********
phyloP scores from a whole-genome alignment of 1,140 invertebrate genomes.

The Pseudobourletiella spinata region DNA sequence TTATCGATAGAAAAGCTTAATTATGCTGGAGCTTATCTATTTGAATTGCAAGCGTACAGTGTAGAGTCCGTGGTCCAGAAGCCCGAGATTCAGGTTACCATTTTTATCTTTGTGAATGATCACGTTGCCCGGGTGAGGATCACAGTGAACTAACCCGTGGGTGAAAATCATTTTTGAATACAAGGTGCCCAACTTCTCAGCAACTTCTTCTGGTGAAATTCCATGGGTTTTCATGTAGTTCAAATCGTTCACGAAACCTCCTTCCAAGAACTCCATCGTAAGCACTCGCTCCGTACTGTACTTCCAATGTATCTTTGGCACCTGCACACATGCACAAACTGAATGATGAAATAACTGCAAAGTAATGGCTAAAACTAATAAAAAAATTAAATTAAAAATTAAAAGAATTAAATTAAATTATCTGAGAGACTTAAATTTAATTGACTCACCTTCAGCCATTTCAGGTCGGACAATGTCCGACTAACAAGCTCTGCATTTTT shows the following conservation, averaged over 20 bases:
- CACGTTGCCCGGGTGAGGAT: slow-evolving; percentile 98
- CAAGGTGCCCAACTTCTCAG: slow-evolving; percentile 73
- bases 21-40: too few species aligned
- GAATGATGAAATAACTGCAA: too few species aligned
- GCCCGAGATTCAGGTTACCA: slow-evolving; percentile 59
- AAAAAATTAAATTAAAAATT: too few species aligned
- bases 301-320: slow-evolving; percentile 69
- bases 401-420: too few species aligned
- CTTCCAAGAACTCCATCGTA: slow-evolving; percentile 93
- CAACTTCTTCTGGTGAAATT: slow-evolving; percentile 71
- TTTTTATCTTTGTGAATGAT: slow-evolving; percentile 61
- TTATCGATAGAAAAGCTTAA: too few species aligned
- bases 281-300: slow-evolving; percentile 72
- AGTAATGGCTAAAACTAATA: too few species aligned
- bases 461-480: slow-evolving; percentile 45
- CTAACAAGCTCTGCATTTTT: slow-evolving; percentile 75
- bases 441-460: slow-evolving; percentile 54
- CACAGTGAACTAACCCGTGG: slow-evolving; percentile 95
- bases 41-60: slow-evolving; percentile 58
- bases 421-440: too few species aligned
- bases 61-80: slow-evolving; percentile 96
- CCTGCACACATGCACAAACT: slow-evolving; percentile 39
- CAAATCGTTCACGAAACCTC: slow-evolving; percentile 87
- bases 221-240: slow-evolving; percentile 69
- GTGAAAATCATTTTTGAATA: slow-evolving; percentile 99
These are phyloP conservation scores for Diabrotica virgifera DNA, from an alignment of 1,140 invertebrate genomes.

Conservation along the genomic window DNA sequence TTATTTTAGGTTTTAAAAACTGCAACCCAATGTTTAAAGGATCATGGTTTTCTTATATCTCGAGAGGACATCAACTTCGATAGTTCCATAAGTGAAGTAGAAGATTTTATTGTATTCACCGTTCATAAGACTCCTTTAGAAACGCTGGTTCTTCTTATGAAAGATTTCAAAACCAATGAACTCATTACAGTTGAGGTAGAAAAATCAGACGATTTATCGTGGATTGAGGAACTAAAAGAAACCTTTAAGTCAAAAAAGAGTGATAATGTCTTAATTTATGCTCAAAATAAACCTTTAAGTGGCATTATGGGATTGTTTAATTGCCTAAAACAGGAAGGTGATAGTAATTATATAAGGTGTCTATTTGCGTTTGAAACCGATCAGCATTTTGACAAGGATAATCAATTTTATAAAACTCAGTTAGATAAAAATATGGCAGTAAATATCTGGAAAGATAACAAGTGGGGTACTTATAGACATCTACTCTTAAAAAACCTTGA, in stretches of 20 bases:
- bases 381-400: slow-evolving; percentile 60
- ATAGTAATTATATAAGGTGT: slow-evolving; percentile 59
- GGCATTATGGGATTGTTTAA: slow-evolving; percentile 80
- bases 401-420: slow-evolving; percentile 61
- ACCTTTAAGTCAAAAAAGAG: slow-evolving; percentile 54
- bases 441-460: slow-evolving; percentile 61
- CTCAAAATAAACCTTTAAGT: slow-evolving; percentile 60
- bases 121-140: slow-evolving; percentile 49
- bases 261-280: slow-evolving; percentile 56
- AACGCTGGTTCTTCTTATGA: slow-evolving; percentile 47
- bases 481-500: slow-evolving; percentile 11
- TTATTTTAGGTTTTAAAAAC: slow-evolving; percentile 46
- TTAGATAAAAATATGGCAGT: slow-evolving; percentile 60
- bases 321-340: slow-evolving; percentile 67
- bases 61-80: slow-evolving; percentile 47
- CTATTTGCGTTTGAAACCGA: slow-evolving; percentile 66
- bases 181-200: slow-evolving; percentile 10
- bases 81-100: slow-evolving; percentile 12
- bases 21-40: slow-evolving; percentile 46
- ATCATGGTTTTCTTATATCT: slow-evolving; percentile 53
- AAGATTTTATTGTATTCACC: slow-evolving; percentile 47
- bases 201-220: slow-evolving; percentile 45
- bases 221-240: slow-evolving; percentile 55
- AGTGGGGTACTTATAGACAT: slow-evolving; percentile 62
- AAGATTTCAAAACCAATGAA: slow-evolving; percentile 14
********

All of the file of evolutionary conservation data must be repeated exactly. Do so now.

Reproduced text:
phyloP scores from a whole-genome alignment of 1,140 invertebrate genomes.

The Pseudobourletiella spinata region DNA sequence TTATCGATAGAAAAGCTTAATTATGCTGGAGCTTATCTATTTGAATTGCAAGCGTACAGTGTAGAGTCCGTGGTCCAGAAGCCCGAGATTCAGGTTACCATTTTTATCTTTGTGAATGATCACGTTGCCCGGGTGAGGATCACAGTGAACTAACCCGTGGGTGAAAATCATTTTTGAATACAAGGTGCCCAACTTCTCAGCAACTTCTTCTGGTGAAATTCCATGGGTTTTCATGTAGTTCAAATCGTTCACGAAACCTCCTTCCAAGAACTCCATCGTAAGCACTCGCTCCGTACTGTACTTCCAATGTATCTTTGGCACCTGCACACATGCACAAACTGAATGATGAAATAACTGCAAAGTAATGGCTAAAACTAATAAAAAAATTAAATTAAAAATTAAAAGAATTAAATTAAATTATCTGAGAGACTTAAATTTAATTGACTCACCTTCAGCCATTTCAGGTCGGACAATGTCCGACTAACAAGCTCTGCATTTTT shows the following conservation, averaged over 20 bases:
- CACGTTGCCCGGGTGAGGAT: slow-evolving; percentile 98
- CAAGGTGCCCAACTTCTCAG: slow-evolving; percentile 73
- bases 21-40: too few species aligned
- GAATGATGAAATAACTGCAA: too few species aligned
- GCCCGAGATTCAGGTTACCA: slow-evolving; percentile 59
- AAAAAATTAAATTAAAAATT: too few species aligned
- bases 301-320: slow-evolving; percentile 69
- bases 401-420: too few species aligned
- CTTCCAAGAACTCCATCGTA: slow-evolving; percentile 93
- CAACTTCTTCTGGTGAAATT: slow-evolving; percentile 71
- TTTTTATCTTTGTGAATGAT: slow-evolving; percentile 61
- TTATCGATAGAAAAGCTTAA: too few species aligned
- bases 281-300: slow-evolving; percentile 72
- AGTAATGGCTAAAACTAATA: too few species aligned
- bases 461-480: slow-evolving; percentile 45
- CTAACAAGCTCTGCATTTTT: slow-evolving; percentile 75
- bases 441-460: slow-evolving; percentile 54
- CACAGTGAACTAACCCGTGG: slow-evolving; percentile 95
- bases 41-60: slow-evolving; percentile 58
- bases 421-440: too few species aligned
- bases 61-80: slow-evolving; percentile 96
- CCTGCACACATGCACAAACT: slow-evolving; percentile 39
- CAAATCGTTCACGAAACCTC: slow-evolving; percentile 87
- bases 221-240: slow-evolving; percentile 69
- GTGAAAATCATTTTTGAATA: slow-evolving; percentile 99
These are phyloP conservation scores for Diabrotica virgifera DNA, from an alignment of 1,140 invertebrate genomes.

Conservation along the genomic window DNA sequence TTATTTTAGGTTTTAAAAACTGCAACCCAATGTTTAAAGGATCATGGTTTTCTTATATCTCGAGAGGACATCAACTTCGATAGTTCCATAAGTGAAGTAGAAGATTTTATTGTATTCACCGTTCATAAGACTCCTTTAGAAACGCTGGTTCTTCTTATGAAAGATTTCAAAACCAATGAACTCATTACAGTTGAGGTAGAAAAATCAGACGATTTATCGTGGATTGAGGAACTAAAAGAAACCTTTAAGTCAAAAAAGAGTGATAATGTCTTAATTTATGCTCAAAATAAACCTTTAAGTGGCATTATGGGATTGTTTAATTGCCTAAAACAGGAAGGTGATAGTAATTATATAAGGTGTCTATTTGCGTTTGAAACCGATCAGCATTTTGACAAGGATAATCAATTTTATAAAACTCAGTTAGATAAAAATATGGCAGTAAATATCTGGAAAGATAACAAGTGGGGTACTTATAGACATCTACTCTTAAAAAACCTTGA, in stretches of 20 bases:
- bases 381-400: slow-evolving; percentile 60
- ATAGTAATTATATAAGGTGT: slow-evolving; percentile 59
- GGCATTATGGGATTGTTTAA: slow-evolving; percentile 80
- bases 401-420: slow-evolving; percentile 61
- ACCTTTAAGTCAAAAAAGAG: slow-evolving; percentile 54
- bases 441-460: slow-evolving; percentile 61
- CTCAAAATAAACCTTTAAGT: slow-evolving; percentile 60
- bases 121-140: slow-evolving; percentile 49
- bases 261-280: slow-evolving; percentile 56
- AACGCTGGTTCTTCTTATGA: slow-evolving; percentile 47
- bases 481-500: slow-evolving; percentile 11
- TTATTTTAGGTTTTAAAAAC: slow-evolving; percentile 46
- TTAGATAAAAATATGGCAGT: slow-evolving; percentile 60
- bases 321-340: slow-evolving; percentile 67
- bases 61-80: slow-evolving; percentile 47
- CTATTTGCGTTTGAAACCGA: slow-evolving; percentile 66
- bases 181-200: slow-evolving; percentile 10
- bases 81-100: slow-evolving; percentile 12
- bases 21-40: slow-evolving; percentile 46
- ATCATGGTTTTCTTATATCT: slow-evolving; percentile 53
- AAGATTTTATTGTATTCACC: slow-evolving; percentile 47
- bases 201-220: slow-evolving; percentile 45
- bases 221-240: slow-evolving; percentile 55
- AGTGGGGTACTTATAGACAT: slow-evolving; percentile 62
- AAGATTTCAAAACCAATGAA: slow-evolving; percentile 14